After transferring in to The Jerome Fisher Program in Management and Technology at the end of freshman year, I had a quite a few additional classes to catch up on to complete my bioengineering and my Wharton degrees. I thoroughly enjoy both sides of my academic experience at Penn and wanted to fully pursue both sides with a Bachelor of Science in Engineering (BSE) degree instead of a Bachelor of Applied Science (BAS) degree along with Wharton concentrations in finance and management. I came to Penn not wanting to have to choose between business or engineering, so instead I chose to do both and have loved it ever since!

Cathryn and her dog Zoey
I also realized there was more that I wanted to experience in college rather than racing through my classes and giving up other activities that I love like Chi Omega Sorority, SWE Educational Outreach, AWE Advisory Board, club volleyball, and running among other things. Although I am constantly learning through my classes, I feel I have learned the most through these other activities because there isn’t a textbook to learn from or a professor to ask for help during office hours. Instead, you are forced to learn as you go. Failure is only a failure if you don’t learn from it! Whether it is solving Chi Omega’s tax issue with the IRS or piloting a new SWE Educational Outreach mentoring program, I am constantly challenged outside of the classroom to become a better leader and a smarter student. I couldn’t justify giving up these experiences and giving up what I wanted to explore in college.

Friday, September 12, 2014

My Summer Internship

Here's Bianca Pham's summer internship experience in a small startup tech company:

My summer internship in the creative industry

            As a Networked & Social Systems engineering student, I had the option of going into software, consulting, product management, etc. just like the other kids in my major. However, I wanted to build up skills that would allow me to be more creative and allow more room for design thinking. Thus, I interviewed for a small creative digital agency in New York called Ivory Digital.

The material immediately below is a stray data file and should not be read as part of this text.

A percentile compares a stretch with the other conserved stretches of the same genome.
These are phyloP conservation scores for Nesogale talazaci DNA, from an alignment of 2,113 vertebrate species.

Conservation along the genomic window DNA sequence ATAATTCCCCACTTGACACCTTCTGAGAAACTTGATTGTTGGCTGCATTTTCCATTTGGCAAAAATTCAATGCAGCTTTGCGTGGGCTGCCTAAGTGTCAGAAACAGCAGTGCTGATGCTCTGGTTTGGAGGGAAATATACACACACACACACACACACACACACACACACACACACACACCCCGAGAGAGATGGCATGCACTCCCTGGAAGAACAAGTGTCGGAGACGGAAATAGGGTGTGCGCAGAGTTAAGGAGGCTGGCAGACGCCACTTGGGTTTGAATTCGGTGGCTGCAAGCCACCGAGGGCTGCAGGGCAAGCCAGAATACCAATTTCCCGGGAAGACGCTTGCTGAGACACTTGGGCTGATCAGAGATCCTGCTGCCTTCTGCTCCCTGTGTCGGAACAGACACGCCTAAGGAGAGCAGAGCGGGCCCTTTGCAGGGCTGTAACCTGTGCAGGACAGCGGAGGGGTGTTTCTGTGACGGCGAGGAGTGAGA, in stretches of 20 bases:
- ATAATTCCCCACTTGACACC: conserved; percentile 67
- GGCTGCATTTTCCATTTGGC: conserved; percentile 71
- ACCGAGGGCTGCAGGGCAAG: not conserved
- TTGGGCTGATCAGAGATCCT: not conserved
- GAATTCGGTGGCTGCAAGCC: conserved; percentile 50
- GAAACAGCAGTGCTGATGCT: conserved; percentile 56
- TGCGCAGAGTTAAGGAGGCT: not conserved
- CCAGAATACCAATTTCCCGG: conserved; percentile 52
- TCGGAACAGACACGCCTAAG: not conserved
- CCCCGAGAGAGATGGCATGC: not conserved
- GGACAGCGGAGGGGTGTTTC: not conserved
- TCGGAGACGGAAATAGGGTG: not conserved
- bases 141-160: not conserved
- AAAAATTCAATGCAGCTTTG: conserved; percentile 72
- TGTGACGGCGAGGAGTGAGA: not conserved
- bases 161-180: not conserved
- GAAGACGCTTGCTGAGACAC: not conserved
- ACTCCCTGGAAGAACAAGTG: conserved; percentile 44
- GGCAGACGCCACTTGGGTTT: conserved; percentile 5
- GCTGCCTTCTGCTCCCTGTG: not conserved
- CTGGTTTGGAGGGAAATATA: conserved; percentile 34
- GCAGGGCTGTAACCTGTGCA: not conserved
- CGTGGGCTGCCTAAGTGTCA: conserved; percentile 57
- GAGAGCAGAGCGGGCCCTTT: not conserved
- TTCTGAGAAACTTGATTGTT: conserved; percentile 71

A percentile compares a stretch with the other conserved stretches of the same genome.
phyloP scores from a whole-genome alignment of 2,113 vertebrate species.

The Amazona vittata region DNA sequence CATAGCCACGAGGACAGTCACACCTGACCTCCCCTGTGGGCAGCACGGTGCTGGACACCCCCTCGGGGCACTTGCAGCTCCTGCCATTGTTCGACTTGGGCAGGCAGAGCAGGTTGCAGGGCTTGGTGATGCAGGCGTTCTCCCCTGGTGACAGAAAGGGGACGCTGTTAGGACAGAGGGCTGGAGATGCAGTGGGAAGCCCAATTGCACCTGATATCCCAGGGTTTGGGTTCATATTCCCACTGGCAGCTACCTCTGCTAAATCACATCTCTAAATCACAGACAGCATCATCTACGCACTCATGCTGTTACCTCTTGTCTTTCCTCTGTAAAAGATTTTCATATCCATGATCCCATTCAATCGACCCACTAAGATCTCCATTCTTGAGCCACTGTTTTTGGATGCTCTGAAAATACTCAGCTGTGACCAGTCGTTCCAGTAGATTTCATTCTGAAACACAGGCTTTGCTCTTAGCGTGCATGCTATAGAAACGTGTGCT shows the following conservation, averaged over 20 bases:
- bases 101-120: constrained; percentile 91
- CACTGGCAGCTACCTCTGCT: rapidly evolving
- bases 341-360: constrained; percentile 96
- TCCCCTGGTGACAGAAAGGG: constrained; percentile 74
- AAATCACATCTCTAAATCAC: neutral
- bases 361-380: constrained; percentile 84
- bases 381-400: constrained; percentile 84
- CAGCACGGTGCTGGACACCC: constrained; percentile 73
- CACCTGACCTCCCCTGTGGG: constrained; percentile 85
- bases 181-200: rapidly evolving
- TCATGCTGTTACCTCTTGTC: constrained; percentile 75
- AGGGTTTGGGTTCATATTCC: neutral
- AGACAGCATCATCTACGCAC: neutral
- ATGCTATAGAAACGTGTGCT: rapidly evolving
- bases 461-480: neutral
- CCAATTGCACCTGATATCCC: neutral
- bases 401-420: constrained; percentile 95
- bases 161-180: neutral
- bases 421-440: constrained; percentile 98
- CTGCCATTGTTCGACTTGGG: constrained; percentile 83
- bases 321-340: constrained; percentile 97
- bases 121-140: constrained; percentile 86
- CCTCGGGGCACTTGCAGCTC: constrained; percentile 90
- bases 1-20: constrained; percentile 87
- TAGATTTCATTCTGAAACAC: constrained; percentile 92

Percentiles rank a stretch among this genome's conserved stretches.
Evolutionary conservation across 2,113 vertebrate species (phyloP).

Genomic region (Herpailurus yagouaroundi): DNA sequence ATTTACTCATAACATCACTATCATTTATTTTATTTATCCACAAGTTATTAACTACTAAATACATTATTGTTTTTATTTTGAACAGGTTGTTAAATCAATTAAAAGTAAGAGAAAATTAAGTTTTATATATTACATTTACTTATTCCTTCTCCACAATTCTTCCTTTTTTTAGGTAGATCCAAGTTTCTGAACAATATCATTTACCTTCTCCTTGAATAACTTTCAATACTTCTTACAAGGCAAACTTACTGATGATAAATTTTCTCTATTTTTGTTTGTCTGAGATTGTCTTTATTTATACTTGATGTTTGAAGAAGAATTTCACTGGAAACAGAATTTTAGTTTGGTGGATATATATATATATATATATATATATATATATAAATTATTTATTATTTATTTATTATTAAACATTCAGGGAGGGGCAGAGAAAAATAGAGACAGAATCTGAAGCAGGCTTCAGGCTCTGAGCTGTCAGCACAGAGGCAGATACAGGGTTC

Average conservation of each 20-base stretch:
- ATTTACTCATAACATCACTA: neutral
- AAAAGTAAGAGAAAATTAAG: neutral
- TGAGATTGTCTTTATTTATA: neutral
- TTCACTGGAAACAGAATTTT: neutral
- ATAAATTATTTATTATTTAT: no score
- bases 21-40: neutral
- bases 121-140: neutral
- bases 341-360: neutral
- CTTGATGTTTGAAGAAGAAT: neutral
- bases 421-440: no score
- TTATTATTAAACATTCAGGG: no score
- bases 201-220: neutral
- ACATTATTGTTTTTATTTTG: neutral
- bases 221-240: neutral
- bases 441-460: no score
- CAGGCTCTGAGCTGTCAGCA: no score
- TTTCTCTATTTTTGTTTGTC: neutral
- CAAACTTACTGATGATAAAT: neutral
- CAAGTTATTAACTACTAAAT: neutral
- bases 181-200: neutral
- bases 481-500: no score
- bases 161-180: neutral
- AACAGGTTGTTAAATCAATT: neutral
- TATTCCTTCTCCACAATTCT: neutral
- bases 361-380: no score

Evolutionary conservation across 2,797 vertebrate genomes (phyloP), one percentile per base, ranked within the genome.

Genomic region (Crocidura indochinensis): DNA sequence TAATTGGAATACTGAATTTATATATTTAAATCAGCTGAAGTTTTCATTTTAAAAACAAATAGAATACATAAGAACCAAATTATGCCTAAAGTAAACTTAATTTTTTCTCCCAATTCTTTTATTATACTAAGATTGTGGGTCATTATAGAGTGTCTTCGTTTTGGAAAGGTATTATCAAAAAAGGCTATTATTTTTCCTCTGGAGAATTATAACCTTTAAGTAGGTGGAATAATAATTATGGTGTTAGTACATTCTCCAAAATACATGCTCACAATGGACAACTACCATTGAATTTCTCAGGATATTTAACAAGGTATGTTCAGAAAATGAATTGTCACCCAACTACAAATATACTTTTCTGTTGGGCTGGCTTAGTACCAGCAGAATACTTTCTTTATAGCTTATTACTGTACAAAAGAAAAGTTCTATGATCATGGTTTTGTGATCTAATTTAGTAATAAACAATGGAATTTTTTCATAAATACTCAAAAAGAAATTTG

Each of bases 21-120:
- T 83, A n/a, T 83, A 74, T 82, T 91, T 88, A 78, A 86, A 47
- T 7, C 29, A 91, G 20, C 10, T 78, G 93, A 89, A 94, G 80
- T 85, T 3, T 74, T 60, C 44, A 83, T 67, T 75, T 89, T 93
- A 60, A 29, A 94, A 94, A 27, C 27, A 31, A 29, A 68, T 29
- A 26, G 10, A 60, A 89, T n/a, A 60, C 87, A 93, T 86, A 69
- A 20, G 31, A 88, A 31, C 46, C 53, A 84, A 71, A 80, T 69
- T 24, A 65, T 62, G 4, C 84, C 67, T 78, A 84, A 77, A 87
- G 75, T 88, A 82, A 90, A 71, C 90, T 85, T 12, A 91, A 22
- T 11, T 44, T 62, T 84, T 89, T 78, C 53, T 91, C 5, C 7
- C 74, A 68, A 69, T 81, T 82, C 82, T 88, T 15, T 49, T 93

Ivory Digital

            Ivory Digital is made up of a small team of entrepreneurs who build products they love for small brands that matter. As a production assistant, I helped the production team on every facet of a digital project: from business and web development to the creation of a business class website; from collecting project requirements to creating design presentations; from browser-troubleshooting to producing HTML markup; I experienced the full cycle of crafting websites for a wide array of client sites Ivory Digital currently maintains. In short summary, many of my projects consisted of giving a “fashion makeover” for a company’s website. Although I had mostly only technical skills, my boss was willing to take the time to teach me design skills such as Photoshop and InDesign because I was in a small startup company.  

            Typically when I start my project, I would first meet with the clients to understand their brand goals and objectives for their new website. I would then strategize content, website features, and plan the architecture of the new website. Once that was approved, I got to the fun part which was putting together mood boards and concept designs for the new website based on inspiring themes. After my clients approve all of the steps above, we would code up our newly designed website and Voila!

Bianca and her coworkers
            At this internship, I found out both that I have a creative side as well as the value of being a Penn Engineering student. I had the skills to talk to clients, understand the coding behind the website and figure out what the developers wanted out of the final product. With these various skills, I was able to act as a middle-man between the various departments and translate the needs of each department to one another. It was difficult to find a balance between all of the departments, but I had the power to pick and choose what elements made sense to put together to build our final product. Thus, I really encourage students develop new skills that you have always wanted to develop and try working in a startup environment, because there, you can learn a lot about yourself and learn from the people around you.

Questions for Bianca? You can contact her at phamb@seas.upenn.edu